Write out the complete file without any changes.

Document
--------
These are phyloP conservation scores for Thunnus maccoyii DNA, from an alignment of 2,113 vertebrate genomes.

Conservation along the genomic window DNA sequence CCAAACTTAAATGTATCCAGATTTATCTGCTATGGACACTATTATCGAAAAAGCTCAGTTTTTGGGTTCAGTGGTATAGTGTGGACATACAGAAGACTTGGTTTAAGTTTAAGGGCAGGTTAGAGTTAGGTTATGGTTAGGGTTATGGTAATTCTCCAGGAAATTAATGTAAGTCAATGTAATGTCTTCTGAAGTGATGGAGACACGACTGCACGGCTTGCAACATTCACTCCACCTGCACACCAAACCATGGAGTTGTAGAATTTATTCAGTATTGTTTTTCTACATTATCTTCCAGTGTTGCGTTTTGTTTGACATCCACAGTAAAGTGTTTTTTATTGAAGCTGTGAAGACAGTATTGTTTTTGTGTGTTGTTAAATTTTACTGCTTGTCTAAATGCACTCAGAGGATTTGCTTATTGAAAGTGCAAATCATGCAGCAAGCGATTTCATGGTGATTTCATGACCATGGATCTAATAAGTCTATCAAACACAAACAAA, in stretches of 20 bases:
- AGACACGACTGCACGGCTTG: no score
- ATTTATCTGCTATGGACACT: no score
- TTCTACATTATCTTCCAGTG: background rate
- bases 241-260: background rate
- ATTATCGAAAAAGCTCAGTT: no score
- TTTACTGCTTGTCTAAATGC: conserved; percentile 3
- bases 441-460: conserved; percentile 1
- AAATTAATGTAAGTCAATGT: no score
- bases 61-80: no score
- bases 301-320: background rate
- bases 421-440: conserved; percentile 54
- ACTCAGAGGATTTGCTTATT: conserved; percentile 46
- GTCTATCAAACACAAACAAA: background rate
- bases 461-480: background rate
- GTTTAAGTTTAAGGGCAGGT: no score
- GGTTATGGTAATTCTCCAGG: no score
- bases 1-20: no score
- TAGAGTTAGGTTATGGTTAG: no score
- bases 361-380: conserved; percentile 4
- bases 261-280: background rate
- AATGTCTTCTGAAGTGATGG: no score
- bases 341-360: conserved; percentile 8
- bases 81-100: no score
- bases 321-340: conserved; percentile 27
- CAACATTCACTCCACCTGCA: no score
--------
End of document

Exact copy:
These are phyloP conservation scores for Thunnus maccoyii DNA, from an alignment of 2,113 vertebrate genomes.

Conservation along the genomic window DNA sequence CCAAACTTAAATGTATCCAGATTTATCTGCTATGGACACTATTATCGAAAAAGCTCAGTTTTTGGGTTCAGTGGTATAGTGTGGACATACAGAAGACTTGGTTTAAGTTTAAGGGCAGGTTAGAGTTAGGTTATGGTTAGGGTTATGGTAATTCTCCAGGAAATTAATGTAAGTCAATGTAATGTCTTCTGAAGTGATGGAGACACGACTGCACGGCTTGCAACATTCACTCCACCTGCACACCAAACCATGGAGTTGTAGAATTTATTCAGTATTGTTTTTCTACATTATCTTCCAGTGTTGCGTTTTGTTTGACATCCACAGTAAAGTGTTTTTTATTGAAGCTGTGAAGACAGTATTGTTTTTGTGTGTTGTTAAATTTTACTGCTTGTCTAAATGCACTCAGAGGATTTGCTTATTGAAAGTGCAAATCATGCAGCAAGCGATTTCATGGTGATTTCATGACCATGGATCTAATAAGTCTATCAAACACAAACAAA, in stretches of 20 bases:
- AGACACGACTGCACGGCTTG: no score
- ATTTATCTGCTATGGACACT: no score
- TTCTACATTATCTTCCAGTG: background rate
- bases 241-260: background rate
- ATTATCGAAAAAGCTCAGTT: no score
- TTTACTGCTTGTCTAAATGC: conserved; percentile 3
- bases 441-460: conserved; percentile 1
- AAATTAATGTAAGTCAATGT: no score
- bases 61-80: no score
- bases 301-320: background rate
- bases 421-440: conserved; percentile 54
- ACTCAGAGGATTTGCTTATT: conserved; percentile 46
- GTCTATCAAACACAAACAAA: background rate
- bases 461-480: background rate
- GTTTAAGTTTAAGGGCAGGT: no score
- GGTTATGGTAATTCTCCAGG: no score
- bases 1-20: no score
- TAGAGTTAGGTTATGGTTAG: no score
- bases 361-380: conserved; percentile 4
- bases 261-280: background rate
- AATGTCTTCTGAAGTGATGG: no score
- bases 341-360: conserved; percentile 8
- bases 81-100: no score
- bases 321-340: conserved; percentile 27
- CAACATTCACTCCACCTGCA: no score